R&D into new technologies will be crucial there and elsewhere, such as the gasification of coal with wastes to produce liquid fuels that can be stored and used to meet demand peaks. In the US, the coal industry and the government are looking to build smaller, more flexible, more efficient coal power plants. In Japan – also a big coal user – hydrogen from coal catches the imagination of what is possible and what is needed to reduce CO2 emissions.

There is much to do under the Coal Platform. EURACOAL hopes that politicians, policymakers and their advisors can all agree that those who work hard in the EU coal industry – over a third of a million – deserve our respect. Their days might be numbered, but they will see us through a few more decades of harsh winters to come.

EURACOAL President Rogala at Coal Platform

Presentation by EURACOAL President, Mr. Tomasz Rogala (click to download)


Addressing the third working group meetings of the Coal Regions in Transition Platform in Brussels on 5 November 2018, EURACOAL President Rogala advised that, when talking of change in the coal mining sector, the conversation must reflect the importance and maturity of this sector’s value chain.

The Coal Platform is an initiative of the European Commission to assist regions who wish to transition away from coal.

Throughout the coal mining sector, he explained, engineers operate and maintain technically advanced equipment on a daily basis, while scientists search for ways to improve production processes and coal utilisation. Thus, the economic value to society as a whole goes beyond the supply of energy to include the creation of knowledge and competences.

According to Mr. Rogala, coal mining jobs in the Silesian region of Poland are well paid, exceeding average salaries there by 50%. During the transition, he expressed his concern that any new jobs would be less well paid. He also noted that municipalities are very dependent on local taxes and would suffer if income from the coal mining sector were to be lost. For example, in the first nine months of 2018, €575 million was paid in local and national taxes by his own company, the Polish Mining Group or PGG. The company has an annual turnover of over €2.6 billion, employing 42,000 people plus over 3,000 contractors. Beyond that, there are some 150,000 jobs at suppliers of equipment and services. Mr. Rogala estimated that equipment purchases alone were worth €220 million each year. He called for a socially responsible transformation, warning against the erosion of industry in regions such as Silesia as this could undermine citizens’ trust in authority and ultimately lead to radicalism.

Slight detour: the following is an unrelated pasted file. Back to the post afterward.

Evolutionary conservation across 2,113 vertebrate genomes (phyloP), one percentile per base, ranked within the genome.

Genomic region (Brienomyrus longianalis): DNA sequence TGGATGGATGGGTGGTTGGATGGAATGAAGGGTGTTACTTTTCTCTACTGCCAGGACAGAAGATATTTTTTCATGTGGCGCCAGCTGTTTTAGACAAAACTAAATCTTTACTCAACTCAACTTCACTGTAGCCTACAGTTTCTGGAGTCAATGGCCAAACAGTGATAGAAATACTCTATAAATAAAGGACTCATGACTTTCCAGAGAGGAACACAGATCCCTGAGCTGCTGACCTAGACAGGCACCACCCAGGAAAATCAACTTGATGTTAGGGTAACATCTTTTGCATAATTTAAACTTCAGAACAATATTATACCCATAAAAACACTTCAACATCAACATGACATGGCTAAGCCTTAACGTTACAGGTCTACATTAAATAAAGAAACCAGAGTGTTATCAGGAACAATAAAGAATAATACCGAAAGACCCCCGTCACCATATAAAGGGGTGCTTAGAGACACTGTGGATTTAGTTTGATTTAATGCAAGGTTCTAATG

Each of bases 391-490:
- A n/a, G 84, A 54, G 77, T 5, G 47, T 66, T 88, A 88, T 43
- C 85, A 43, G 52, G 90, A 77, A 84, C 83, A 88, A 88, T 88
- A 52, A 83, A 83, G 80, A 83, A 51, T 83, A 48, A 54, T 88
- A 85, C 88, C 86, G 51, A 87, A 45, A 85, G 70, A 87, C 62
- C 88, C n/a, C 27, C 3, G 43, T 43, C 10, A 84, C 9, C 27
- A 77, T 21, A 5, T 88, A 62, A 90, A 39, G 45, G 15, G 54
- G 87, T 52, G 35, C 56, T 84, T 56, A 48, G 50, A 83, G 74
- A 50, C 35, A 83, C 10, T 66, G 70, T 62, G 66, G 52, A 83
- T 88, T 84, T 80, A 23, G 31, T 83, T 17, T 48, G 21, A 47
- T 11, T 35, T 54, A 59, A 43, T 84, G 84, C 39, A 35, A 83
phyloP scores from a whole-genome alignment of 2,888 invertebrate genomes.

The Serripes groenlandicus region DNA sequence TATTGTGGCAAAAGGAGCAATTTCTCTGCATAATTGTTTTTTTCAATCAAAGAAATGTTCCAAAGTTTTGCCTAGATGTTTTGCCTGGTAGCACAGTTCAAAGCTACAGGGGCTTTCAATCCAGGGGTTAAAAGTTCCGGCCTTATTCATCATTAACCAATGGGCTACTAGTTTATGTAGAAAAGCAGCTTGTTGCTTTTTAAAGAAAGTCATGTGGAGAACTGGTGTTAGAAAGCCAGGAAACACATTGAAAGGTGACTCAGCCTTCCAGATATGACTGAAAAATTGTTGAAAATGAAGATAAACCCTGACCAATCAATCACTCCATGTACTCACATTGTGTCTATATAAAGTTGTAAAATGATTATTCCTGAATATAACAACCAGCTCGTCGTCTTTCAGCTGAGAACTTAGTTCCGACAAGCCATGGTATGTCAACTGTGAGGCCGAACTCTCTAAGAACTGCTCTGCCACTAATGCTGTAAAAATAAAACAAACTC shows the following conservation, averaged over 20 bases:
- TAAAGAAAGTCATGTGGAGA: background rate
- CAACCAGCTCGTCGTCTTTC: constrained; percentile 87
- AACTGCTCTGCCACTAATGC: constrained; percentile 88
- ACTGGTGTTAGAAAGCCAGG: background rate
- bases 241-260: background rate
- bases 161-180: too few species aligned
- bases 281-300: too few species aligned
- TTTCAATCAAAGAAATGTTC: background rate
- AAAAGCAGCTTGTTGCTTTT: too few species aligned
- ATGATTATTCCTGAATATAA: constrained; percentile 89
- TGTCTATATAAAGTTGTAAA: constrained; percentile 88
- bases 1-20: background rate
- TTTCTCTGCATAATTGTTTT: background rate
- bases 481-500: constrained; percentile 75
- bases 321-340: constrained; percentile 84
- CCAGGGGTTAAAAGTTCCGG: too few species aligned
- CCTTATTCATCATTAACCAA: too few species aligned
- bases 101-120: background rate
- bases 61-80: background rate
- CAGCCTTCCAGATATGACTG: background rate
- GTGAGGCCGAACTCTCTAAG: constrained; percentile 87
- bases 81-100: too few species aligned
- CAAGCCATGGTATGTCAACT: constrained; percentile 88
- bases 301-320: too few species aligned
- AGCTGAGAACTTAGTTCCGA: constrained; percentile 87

On a positive note, he presented what is probably the largest welding shop in Central and Eastern Europe, part of the PGG group and employing skilled welders and machinists with all the latest equipment on a floor area of over 2 hectares. By developing such competencies – from design, production, finishing, supply and erection – PGG will be able to diversify and compete in new sectors such as automotive, rail and construction.  Mr. Rogala expects this business to grow strongly in the short to medium term.

He concluded with a list of recommendations on the importance of the value chain linked to coal mining. This ensures stability and provides an opportunity for businesses to diversify into new areas in support of a successful transition with lower risks. The alternative would be costly, he said. The University of Economics in Katowice has calculated that over €50 billion would be needed simply to replace lost jobs in coal mining with jobs in other mature industrial sectors, such as automotive.

Responding to strident criticism from the many green NGOs present, EURACOAL President Rogala was open to a discussion on how coal could be replaced, but observed calmly that there were no viable alternatives currently on the table – only promises and rhetoric.

Over 250 stakeholders attended the Coal Regions in Transition Platform at the Albert Borschette Conference Centre in Brussels on 5 November 2018